Chart showing : Iranian State Messaging Index (ISMI) The index value on the y-axis measures the proportion of traffic visiting the mentioned Iranian sources to overall internet traffic using a seven-day moving average.

Chart showing Irans cyber-influence operation

Iran’s influence operations were most effective in the early days of the war
The reach of Iranian state-affiliated media surged after the outbreak of the Israel-Hamas War. In the first week of the conflict, we observed a 42% increase in Microsoft AI for Good Lab’s Iranian Propaganda Index, which monitors the consumption of news from Iranian state and state-affiliated news outlets (see Figure 1). The index measures the proportion of traffic visiting these sites to overall traffic on the internet. That surge was particularly pronounced in English speaking countries closely allied with the United States (Figure 2), highlighting Iran’s ability to reach Western audiences with its reporting on Middle East conflicts. A month into the war, the reach of these Iranian sources remained 28-29% above pre-war levels globally.

Iran’s influence without cyberattacks display agility
Iran’s influence operations appeared more agile and effective in the earliest days of the war compared to its combined cyber-influence operations later in the conflict. Within days of Hamas’s attack on Israel, a likely Iranian state actor that we track as Storm-1364, launched an influence operation using an online persona called “Tears of War,” which impersonated Israeli activists to spread anti-Netanyahu messaging to Israeli audiences across multiple social media and messaging platforms. The speed at which Storm-1364 launched this campaign after the October 7 attacks highlights this group’s agility and points to advantages of influence-only campaigns, which may be faster to form because they do not need to wait on cyber activity of a cyber-enabled influence operation.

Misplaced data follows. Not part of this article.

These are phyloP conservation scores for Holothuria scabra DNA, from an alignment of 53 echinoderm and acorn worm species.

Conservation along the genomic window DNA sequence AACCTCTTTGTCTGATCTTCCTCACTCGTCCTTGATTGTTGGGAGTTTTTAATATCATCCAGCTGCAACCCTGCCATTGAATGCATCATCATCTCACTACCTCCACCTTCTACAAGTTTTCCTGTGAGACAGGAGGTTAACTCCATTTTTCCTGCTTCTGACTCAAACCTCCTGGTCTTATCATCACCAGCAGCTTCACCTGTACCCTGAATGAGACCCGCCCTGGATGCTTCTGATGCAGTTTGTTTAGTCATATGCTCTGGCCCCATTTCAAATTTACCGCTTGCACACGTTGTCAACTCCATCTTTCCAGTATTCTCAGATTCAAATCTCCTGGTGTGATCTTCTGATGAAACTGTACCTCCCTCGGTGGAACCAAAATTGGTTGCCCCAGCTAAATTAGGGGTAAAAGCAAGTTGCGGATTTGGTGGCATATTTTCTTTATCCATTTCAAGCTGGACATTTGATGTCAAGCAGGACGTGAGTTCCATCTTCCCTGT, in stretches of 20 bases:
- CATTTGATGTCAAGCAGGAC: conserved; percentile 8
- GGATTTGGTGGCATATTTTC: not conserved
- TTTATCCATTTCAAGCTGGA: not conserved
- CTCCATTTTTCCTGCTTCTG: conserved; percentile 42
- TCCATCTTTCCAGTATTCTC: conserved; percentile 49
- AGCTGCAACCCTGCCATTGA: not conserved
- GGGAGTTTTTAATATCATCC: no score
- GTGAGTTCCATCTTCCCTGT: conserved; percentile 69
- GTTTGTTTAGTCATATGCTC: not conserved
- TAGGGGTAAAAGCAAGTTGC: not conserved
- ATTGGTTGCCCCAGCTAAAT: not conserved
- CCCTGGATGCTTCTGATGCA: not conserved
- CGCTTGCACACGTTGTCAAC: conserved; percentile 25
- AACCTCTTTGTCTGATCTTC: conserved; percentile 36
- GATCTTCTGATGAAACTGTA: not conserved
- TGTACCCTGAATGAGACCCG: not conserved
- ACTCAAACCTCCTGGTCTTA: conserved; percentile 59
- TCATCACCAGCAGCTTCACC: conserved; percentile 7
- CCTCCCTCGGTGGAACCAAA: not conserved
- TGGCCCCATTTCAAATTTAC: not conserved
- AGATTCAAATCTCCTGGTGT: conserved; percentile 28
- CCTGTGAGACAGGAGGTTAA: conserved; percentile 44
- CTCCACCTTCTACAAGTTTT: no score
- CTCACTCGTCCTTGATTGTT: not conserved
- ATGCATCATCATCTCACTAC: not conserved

Phase 2: All-hands-on-deck

From mid- to late-October, a growing number of Iranian groups shifted their focus to Israel, and Iran’s cyber-enabled influence operations moved from being largely reactive, fabricated, or both, to including destructive cyberattacks and developing targets of interest for operations. These attacks included data deletion, ransomware, and apparently adjusting an internet of things (IoT) device.6 We also saw evidence of increased coordination among Iranian groups.

In the first week of the war, Microsoft Threat Intelligence tracked nine Iranian groups active in targeting Israel; that number grew to 14 groups by day 15. In some cases, we observed multiple IRGC or MOIS groups targeting the same organization or military base with cyber or influence activity, suggesting coordination, common objectives set in Tehran, or both.